Sunday, July 29, 2012

The Plight of Street Vendors

The above article is written by Monica Mishra.
(Also read article on Shoe shine men)
Women lady in India sitting on road under umbrella and selling VegetablesThe term vendor is roughly synonymous with peddler or costermonger. Simply the meaning of vendor “is a person who sells something on the street, either from a stall or van or with their goods laid out on the side walk.”[1] When we talk about vendors usually we think about the food vendors but actually  street vending is a vast concept which includes not  only food vendors but also different  type of hawkers who sells cloths, cosmetics , different types of toys , vegetables not only that other various domestic and commercial equipments on reasonable rates , and anyone can

Saturday, July 14, 2012

Jihad in the Contemporary World

This article is written by one of our authors  Shashank Sahay and  Ashika Daga.

(Disclaimer: The views expressed herein do not reflect the views of this blog and the article is meant only for research purposes and neither does the author nor the this blog intend to hurt the sentiments of people of any religion or belief, whatsoever.)

JIHAD- what does it mean?

Historically, Jihad means Holy War. For 1400 years, Muslims always understood the meaning of Jihad as Islamic Holy War. Every Islamic scholar, Mullah, Maulana and  Imamare of the same opinion regarding this meaning of JIHAD. Technically, Jihad is a war against the non-Muslims (Jihad al-kuffar or Jihad against disbeliever; and Jihad al-munafiqeen or Jihad against hypocrites) only, since Muslims are forbidden to fight the Muslims. Hundreds of books have been written by the Islamic scholars (Islamic Chintabid) on Jihad and everybody unanimously used the word Jihad as the religious war.  In the Islamic history, more than 80% of the texts are filled with Holy War (Jihad). Early Islam was spread in the Arabian Peninsula solely by these holy wars. Islam was propagated as a religion by series of wars/battles –both defensive as well as offensive. As many as 78 historic battles were fought by Prophet Muhammad himself, and out of 78, only one (battle of Ditch) was a defensive war, and the rest were simply offensive wars.  Did the Muslim soldiers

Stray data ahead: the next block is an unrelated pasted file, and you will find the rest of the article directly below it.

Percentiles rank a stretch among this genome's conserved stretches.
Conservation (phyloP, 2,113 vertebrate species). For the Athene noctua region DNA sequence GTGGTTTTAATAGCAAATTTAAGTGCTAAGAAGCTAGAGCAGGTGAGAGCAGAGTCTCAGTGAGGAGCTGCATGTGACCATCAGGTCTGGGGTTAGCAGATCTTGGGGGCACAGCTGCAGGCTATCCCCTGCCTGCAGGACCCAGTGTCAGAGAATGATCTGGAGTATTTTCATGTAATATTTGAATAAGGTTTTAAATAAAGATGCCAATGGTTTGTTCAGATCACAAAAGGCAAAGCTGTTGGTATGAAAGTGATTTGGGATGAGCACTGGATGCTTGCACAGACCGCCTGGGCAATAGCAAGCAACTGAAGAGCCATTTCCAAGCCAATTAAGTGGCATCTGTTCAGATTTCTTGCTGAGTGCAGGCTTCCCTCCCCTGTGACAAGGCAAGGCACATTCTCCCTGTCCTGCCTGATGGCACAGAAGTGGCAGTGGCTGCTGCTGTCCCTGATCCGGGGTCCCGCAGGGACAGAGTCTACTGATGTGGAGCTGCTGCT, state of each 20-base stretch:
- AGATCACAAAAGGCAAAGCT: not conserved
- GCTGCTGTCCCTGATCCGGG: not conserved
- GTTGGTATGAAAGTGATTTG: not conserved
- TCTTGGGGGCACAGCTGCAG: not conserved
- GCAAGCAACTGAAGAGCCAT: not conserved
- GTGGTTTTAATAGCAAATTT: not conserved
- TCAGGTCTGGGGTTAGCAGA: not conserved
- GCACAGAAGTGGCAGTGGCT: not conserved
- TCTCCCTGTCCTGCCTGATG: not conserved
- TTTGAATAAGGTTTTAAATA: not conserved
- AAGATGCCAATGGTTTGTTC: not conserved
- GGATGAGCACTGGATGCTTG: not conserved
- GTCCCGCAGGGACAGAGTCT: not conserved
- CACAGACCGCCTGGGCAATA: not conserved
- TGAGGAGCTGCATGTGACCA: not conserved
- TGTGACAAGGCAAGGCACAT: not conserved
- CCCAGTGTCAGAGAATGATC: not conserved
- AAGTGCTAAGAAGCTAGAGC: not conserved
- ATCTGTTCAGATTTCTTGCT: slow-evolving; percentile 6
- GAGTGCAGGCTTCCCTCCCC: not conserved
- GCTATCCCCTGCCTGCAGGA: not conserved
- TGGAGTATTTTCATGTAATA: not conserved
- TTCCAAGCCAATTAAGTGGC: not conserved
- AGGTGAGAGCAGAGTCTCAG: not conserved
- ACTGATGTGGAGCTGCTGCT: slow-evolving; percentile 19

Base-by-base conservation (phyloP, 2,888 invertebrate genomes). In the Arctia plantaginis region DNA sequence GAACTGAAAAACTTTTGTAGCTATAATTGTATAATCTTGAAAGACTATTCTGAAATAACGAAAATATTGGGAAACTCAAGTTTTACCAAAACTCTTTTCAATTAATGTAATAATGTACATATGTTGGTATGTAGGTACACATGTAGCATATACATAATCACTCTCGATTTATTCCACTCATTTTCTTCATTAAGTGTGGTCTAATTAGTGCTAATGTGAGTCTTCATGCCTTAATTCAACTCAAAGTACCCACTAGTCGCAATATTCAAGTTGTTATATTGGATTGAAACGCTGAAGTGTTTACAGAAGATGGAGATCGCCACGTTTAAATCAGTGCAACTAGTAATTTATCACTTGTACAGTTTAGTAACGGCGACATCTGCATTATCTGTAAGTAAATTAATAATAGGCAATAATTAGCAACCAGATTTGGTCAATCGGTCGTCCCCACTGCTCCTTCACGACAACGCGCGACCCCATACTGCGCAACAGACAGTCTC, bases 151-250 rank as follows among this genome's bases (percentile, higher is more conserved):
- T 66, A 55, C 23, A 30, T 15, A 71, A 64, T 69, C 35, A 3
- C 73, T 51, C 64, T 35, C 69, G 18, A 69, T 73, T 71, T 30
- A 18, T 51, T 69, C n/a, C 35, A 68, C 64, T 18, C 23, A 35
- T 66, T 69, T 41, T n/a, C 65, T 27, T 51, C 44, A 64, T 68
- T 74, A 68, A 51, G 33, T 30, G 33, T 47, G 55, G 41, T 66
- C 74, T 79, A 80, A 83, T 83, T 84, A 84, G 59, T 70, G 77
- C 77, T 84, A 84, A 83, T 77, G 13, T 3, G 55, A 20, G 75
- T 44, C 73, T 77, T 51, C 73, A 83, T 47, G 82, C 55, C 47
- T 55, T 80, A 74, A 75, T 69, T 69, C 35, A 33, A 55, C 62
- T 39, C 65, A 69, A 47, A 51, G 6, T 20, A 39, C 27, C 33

Friday, July 6, 2012

Insanity in Law

This article is written by Shashank Sahay.

The definitions of legal insanity differ from state to state, generally a person is considered insane and is not responsible for criminal conduct if, at the time of the offense, as a result of a severe mental disease or defect, he was unable to appreciate the nature and quality or the wrongfulness of his acts. This basic reason for allowing the 'Insanity Plea' as a defense is because willful intent is an essential part of most offenses; a person who is insane is not capable of forming such intent. Mental disease or defect does not alone constitute a legal insanity defense. The defendant has the burden of proving the defense of insanity by clear and convincing evidence.  (Image taken from here.)

Mental condition rendering trial impractical
If the home secretary is satisfied by the reports from at least two medical practitioners that person is suffering from mental disorder, he may order that person to be detained in hospital in public interest. (this power is exercised by The Home Secretary only) or  If

Tuesday, July 3, 2012

UNCLOS-1982 and the new regime of ‘Exclusive Economic Zone’

 This article is written by Ashutosh Singh.

Brief Introduction
U.N. law of sea treatyThe concept of Exclusive Economic Zone [‘EEZ’] was initiated by Kenya in 1972 at the Geneva session of the U.N. Committee on peaceful uses of the sea-bed and ocean floor beyond the limits of National Jurisdiction. At a later stage, the concept of EEZ was discussed widely in different sessions of the Third Conference of the Law of the Sea of 1982.  Exclusive Economic Zone has developed out of earlier and more tentative claims, especially and particularly relating to fishing zones.[1] It developed as a result of developments in the negotiating processes leading to the 1982 Convention[2], and thus finally secured a place for itself in the Convention on Law of the Sea of 1982. From that date itself, it has become a generally accepted institution of the law of the sea. In Tunisia v. Libya,[3] it has been observed that